Using a TEI-first workflow would therefore allow publishers to export their EPUBs more directly, instead of having to prepare a manuscript for print first and convert it afterward. Yet the addition of this TEI tagging process would not entirely disrupt the print-based production workflow currently used by publishers like UBC Press. Documents tagged in TEI can also be imported into traditional desktop publishing programs like InDesign, where they can then be shaped for the printed page (Reed). In addition to producing print and electronic books more efficiently, TEI would allow university presses to repurpose their content in other ways. In the future, TEI documents could be used to create other academic resources, such as online databases or archives, should a press wish to expand its digital publishing activities to include these types of products.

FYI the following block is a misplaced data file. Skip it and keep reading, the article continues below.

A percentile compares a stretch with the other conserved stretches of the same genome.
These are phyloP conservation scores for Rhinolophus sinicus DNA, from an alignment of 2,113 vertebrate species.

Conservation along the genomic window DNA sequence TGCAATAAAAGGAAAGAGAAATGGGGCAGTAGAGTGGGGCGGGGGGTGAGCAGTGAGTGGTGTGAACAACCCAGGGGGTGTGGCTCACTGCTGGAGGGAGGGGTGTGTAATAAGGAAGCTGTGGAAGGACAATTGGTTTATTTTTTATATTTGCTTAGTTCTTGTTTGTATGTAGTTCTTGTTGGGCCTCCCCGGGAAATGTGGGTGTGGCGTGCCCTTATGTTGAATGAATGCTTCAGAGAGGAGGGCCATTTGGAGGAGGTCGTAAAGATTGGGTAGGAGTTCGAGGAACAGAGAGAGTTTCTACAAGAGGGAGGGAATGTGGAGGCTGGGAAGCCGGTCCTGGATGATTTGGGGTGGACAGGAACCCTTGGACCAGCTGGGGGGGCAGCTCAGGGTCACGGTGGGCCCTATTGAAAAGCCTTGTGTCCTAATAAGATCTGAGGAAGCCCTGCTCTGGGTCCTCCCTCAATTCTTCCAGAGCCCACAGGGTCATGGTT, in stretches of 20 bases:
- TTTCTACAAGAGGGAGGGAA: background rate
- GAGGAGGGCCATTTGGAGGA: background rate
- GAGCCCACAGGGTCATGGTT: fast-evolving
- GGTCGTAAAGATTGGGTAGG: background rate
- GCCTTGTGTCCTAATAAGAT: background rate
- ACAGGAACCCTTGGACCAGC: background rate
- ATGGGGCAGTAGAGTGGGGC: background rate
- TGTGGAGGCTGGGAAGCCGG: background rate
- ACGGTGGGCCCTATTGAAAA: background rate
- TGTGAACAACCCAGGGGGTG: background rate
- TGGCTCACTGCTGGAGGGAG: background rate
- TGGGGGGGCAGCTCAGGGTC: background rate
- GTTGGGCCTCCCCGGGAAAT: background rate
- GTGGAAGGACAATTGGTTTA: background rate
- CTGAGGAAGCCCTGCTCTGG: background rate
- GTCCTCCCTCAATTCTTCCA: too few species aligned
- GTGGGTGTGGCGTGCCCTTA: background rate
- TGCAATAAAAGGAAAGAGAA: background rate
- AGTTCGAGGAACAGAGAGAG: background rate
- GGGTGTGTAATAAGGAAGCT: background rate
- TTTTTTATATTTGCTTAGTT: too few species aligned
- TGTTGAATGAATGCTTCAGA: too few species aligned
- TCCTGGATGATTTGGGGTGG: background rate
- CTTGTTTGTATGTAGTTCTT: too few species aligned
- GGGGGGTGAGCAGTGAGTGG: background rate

By choosing to use TEI within an XML-based workflow, university presses like UBC Press may also solve previously identified problems with staffing and a lack of in-house expertise. Because TEI is used primarily by members of the academic community, there may be opportunities for publishers to partner with digital humanists and electronic text centres that already exist within universities. The Journal Incubator at the University of Lethbridge in Alberta provides an inspiring example of for how students may take on support roles in digital scholarly publishing. Students who are placed at the Incubator through graduate assistantships and co-op placements acquire training in editorial and production skills, including XML encoding and processing. These students then apply these skills while working for the Incubator: their services, which are primarily used to publish electronic journals, are offered to departments within their own institution, as well as those from outside the university. Instead of “outsourcing,” this type of arrangement amounts to a kind of “insourcing”—looking to one’s host institution for technical advice and support. This type of arrangement may assist university presses like UBC in transitioning to a digital workflow based in TEI, and may, through a sustainable, ongoing partnership, provide the type of encoding that would be required by a press.